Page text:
This approach worked for Botkin in 1987 when he convened a blue ribbon panel of scientists to study the impact of Los Angeles huge water withdrawals from Mono Lake in the estern Sierras. As a result the Forest Service changed its plans for the drainage basin and Los Angeles took less water. At the World Bank Botkin and L.M. Talbot demonstrated that sustainable forestry claims had yet to be proven and made the case for testing proposed methods by computer simulation. The best practices would be carefully tried and monitored. Following their paper the Bank directed its lending divisions to stop making loans to projects that encourage deforestation.
Private industry can also use the new ecology's insights to insure its long-term survival. In Costa Rica Botkin is working with a door manufacturer called Portico to put the company's forest lands on a sustainable yield basis. The company has brought in forest scientists to study the natural fluctuations in forest growth and the interrelations between species in the ecosystem. Portico hopes its analysis and monitoring will establish a harvest pattern and evaluation process through which it can maintain a healthy forest as well as a constant supply of mahogany.
Since government's are practically the only institutions that can extensively monitor the global environment and deploy satellites, Botkin feels it is urgent that they catch up with ecological science. For instance, he points out that satellite monitoring of oceans can provide information on the changes in currents and temperatures that cause big changes in fish populations. If fishing fleets had to use this information rather than abide by fixed quotas, we could approach sustainable management of our disappearing marine resources.
Botkin has made a proposal that should appeal to the new administration--a National Ecological Survey similar to the present Geological Survey. The new agency would assume the monitoring functions now scattered around in EPA, NASA, NOAA and other places. It would provide permanent monitoring of the environment and analyze its dynamics. Funding would come from user fees, recreation and the sale of natural resources.
Using new technology to redefine nature has always been a scientist's riskiest work. Industry, government, environmentalists, and even churches bet a lot of prestige and money on their vision of nature. In some ways the philosophers of the environmental movement have functioned like the medieval church, opposing the idea that science can discover nature's secrets or manage the global environment. Many environmentalists argue for a "hands off" policy on the grounds that we can never know how nature works. Nevertheless the new ecologists follow in the tradition of Galileo, the first modern scientist to argue that we can know how the world works and he was condemned by the church for his arrogance, had to smuggle his last works out of Italy, and died under house arrest. Now that the former political enforcers of dogma have gone--the Inquisition, the Nazis, and the Communists--modern ecologists are not risking their lives or even their jobs, but the conclusions we must draw from their work are not always welcome.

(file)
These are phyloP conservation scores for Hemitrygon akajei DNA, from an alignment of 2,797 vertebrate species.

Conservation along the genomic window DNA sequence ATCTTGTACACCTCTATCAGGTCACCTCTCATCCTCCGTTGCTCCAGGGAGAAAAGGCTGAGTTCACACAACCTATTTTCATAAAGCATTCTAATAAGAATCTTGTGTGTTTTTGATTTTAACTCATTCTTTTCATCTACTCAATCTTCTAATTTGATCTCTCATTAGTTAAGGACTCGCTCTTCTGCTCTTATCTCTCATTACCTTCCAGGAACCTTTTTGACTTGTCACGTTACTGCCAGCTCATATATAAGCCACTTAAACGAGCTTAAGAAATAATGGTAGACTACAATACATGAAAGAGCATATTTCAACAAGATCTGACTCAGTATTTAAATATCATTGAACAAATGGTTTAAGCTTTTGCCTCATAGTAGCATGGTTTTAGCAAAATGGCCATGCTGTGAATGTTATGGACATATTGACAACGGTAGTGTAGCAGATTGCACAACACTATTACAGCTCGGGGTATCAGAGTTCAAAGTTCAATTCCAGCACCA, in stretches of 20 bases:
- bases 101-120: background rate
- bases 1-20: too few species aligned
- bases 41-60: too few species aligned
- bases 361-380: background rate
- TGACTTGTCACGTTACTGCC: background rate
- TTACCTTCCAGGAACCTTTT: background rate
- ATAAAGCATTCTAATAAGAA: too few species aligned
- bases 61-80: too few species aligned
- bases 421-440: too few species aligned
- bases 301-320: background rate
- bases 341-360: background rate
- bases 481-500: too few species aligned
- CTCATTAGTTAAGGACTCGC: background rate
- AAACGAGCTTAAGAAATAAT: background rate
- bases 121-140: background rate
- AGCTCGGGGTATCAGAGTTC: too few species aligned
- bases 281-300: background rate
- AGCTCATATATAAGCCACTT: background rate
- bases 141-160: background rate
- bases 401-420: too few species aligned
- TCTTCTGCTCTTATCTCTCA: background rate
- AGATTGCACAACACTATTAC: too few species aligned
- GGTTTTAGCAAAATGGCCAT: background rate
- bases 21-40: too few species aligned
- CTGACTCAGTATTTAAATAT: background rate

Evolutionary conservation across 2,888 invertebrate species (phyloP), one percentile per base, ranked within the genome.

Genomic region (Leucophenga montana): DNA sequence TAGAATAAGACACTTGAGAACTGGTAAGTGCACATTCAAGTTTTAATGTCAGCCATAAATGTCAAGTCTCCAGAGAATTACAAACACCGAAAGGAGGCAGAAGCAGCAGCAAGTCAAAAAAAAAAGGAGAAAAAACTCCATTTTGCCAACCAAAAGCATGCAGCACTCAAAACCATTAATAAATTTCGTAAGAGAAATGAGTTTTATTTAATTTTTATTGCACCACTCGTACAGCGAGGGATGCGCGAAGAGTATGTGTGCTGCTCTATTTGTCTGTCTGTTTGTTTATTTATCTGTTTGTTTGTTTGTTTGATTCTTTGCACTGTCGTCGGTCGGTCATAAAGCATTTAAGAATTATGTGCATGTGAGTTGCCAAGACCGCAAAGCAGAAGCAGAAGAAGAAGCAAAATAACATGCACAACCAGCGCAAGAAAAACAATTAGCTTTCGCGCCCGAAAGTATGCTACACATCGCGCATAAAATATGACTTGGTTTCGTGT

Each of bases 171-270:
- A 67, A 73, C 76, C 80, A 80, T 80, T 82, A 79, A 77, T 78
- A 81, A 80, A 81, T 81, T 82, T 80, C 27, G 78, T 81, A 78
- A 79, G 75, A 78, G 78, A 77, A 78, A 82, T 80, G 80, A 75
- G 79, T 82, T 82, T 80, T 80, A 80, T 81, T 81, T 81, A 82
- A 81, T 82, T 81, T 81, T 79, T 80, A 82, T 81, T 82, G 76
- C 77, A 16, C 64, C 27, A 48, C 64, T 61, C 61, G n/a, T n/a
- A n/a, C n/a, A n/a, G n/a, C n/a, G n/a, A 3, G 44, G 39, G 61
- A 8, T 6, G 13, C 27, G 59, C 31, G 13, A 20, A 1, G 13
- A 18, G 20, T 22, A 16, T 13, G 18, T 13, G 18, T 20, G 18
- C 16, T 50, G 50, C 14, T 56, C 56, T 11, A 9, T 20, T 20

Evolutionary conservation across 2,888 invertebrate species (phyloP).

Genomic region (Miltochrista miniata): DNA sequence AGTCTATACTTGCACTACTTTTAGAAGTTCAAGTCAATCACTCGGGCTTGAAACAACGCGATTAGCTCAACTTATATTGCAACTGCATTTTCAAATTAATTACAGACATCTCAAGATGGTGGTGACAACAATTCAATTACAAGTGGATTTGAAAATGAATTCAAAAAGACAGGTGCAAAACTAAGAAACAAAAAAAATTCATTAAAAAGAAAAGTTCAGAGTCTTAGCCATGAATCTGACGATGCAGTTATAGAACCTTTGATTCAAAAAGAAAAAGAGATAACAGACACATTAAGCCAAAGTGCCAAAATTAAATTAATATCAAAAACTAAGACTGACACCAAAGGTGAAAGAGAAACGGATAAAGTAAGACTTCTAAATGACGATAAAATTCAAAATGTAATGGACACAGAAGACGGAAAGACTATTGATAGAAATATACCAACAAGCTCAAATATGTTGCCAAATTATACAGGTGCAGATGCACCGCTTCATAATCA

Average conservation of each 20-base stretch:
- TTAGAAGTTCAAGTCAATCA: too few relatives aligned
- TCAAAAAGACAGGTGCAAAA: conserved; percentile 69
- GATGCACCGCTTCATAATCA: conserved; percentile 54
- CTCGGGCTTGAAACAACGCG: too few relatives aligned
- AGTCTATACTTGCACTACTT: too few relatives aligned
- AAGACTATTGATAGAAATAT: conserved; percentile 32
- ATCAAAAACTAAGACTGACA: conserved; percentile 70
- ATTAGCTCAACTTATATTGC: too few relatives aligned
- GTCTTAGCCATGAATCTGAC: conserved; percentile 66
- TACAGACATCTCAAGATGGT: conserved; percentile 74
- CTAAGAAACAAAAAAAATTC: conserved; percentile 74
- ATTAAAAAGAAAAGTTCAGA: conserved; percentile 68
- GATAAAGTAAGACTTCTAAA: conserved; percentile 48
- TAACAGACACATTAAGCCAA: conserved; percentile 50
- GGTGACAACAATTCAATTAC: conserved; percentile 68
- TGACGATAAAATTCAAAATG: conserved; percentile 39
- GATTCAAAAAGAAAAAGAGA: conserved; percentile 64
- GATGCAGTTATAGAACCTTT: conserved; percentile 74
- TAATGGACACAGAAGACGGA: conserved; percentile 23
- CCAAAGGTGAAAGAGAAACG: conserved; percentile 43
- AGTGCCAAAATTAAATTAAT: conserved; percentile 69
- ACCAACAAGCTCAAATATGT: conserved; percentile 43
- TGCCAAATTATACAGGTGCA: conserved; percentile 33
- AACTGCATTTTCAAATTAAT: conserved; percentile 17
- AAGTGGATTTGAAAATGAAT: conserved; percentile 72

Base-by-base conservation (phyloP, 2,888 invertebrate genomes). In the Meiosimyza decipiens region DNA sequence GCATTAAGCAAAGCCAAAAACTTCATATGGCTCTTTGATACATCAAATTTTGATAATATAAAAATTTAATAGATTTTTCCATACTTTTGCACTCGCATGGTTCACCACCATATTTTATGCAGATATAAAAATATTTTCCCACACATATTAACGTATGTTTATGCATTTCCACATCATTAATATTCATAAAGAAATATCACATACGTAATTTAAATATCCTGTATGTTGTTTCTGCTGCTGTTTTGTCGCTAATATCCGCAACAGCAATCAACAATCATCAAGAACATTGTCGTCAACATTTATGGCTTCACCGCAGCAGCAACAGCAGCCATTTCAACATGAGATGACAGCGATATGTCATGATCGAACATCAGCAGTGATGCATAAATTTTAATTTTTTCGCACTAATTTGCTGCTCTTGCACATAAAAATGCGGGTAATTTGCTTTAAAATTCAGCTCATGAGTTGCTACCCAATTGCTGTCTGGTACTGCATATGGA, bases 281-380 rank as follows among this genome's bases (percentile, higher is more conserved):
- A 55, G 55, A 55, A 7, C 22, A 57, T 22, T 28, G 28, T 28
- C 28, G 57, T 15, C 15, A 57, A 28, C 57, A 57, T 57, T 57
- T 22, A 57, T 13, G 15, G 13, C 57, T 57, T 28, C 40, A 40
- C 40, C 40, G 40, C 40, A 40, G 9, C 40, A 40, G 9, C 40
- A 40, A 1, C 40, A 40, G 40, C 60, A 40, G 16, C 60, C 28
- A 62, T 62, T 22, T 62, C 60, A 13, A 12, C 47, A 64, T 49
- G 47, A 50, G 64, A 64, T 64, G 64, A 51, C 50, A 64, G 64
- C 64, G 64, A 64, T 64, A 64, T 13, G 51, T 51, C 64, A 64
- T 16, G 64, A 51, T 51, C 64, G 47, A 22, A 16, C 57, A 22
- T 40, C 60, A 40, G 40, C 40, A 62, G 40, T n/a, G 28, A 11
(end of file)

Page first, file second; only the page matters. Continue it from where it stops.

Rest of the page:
One of the most important conclusions new ecology leads to is that with the exception of human beings, all of nature's other creatures have been living with a very unpredictable planet where changes are often swift and devastating. If you happen to be a goose looking for a nest in an unusually cold arctic spring or a spotted owl in a forest fire that kills a whole stand of fir, nature is neither compassionate nor wise. As far as we know no creature but the human animal has been able to imagine things any differently. Now that we have imagined things differently and fallen in love with our vision, we must learn how to intervene in nature's chaos to bring forth our preferred order. The changes we want in nature are quite grand and they will get grander as our population grows.
Managing nature for the effect we want will have to be a hands-on effort. The great political question is "whose hands?" The answer will depend on how well the conservation movement can keep up with and absorb the new ecology, and then how well it can communicate the message to the general public. When environmentalists talk about this final decade being a make or break time for saving the planet, they often talk of "converting" government and industry and the public to a new way of thinking. Few realize that maintaining a healthy and beautiful planet may first depend on their own conversion.
We talk about the spaceship Earth, but who is monitoring the dials and turning the knobs? No one; there are no dials to watch, only occasional alarms made by people peering out the window, who call to us that they see species disappearing, an ozone hole in the upper atmosphere, the climate change, the coasts of all the world polluted. But because we have never created the system of monitoring our environment or devised the understanding of nature's strange ecological systems, we are still like the passengers in the cabin who think they smell smoke or, misunderstanding how a plane flies, mistake light turbulence for trouble. We need to instrument the cockpit of the biosphere and to let up the window shade so that we begin to observe nature as it is, not as we imagine it to be."